As we know, the fear of flying is quite a common problem for man. But of course, not everyone experiences the same level of fear and anxiety when getting on a plane. Why is this?
As a psychologist, I’ve worked with many fearful flyers, and one of the variables that I’ve noticed that can significantly influence the way a person experiences aerophobia is what we call “attachment style”.
Essentially, this is the way we once interacted with our caregivers during childhood, and now influences our relationship style with significant others during our adult life.
There are four main types of attachment styles: secure, anxious-preoccupied, avoidant, and disorganised. Each has its own characteristics and can influence the different strategies fearful flyers put into practice. To make it easier, I’ll focus only on the first three, which is where I’ve observed the most differences regarding aerophobia.
For people with a secure attachment style, fear of flying may not be a big problem. They tend to trust themselves and their ability to handle new situations, therefore they are more likely to face a flight trusting that if they ever experience anxiety, they will be able to regulate themselves or ask for help to handle it the best way possible. But those with an anxious-preoccupied attachment style may feel more anxious about flying, because this one is characterised by constant worry and the need for constant security and support in the face of difficulty internalising such security. It will probably help them a lot if they are traveling with someone else and they will call on the flight crew to check that everything is okay.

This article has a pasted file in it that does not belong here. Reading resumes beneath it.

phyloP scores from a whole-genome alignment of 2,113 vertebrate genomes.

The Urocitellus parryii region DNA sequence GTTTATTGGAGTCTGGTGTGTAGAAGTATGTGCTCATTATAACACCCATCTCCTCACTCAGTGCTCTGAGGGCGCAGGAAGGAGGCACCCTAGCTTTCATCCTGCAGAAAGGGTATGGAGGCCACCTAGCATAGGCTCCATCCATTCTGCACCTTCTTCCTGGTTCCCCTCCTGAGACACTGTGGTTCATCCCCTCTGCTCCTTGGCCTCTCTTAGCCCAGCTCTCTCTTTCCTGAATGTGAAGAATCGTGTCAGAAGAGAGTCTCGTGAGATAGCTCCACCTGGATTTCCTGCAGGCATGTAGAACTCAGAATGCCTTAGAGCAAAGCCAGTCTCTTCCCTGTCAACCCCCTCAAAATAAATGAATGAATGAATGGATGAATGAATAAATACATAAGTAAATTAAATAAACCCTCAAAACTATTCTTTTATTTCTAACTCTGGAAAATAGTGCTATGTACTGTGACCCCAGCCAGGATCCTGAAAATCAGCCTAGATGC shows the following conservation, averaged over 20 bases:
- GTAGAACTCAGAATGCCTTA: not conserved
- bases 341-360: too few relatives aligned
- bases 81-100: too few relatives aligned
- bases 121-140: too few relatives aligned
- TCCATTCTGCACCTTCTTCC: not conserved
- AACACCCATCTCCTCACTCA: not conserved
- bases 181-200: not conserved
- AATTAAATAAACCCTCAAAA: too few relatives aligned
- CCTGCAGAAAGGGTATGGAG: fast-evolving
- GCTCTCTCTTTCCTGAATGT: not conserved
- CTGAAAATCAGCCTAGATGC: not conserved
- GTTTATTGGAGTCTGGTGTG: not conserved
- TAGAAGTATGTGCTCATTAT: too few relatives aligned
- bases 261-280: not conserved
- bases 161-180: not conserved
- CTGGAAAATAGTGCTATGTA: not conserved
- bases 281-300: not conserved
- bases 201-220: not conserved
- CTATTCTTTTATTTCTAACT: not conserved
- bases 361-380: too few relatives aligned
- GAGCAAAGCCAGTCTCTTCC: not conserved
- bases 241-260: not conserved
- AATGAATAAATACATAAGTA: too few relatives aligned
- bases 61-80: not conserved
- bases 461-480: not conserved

On the other hand, folks with an avoidant attachment style tend to avoid situations that cause them anxiety or stress and to pretend nothing is wrong – which means they may avoid flying altogether or prefer not to have much information about how the flight is going so as not to become more nervous. It usually helps them to be distracted and abstract so as not to connect with the fact that they are flying at that very moment.
Regardless of the predominant coping strategies in each type of attachment, the reality is that the underlying fear or phobia is the same and all of them benefit from going to therapy to address it.
Photo | Orbon Alija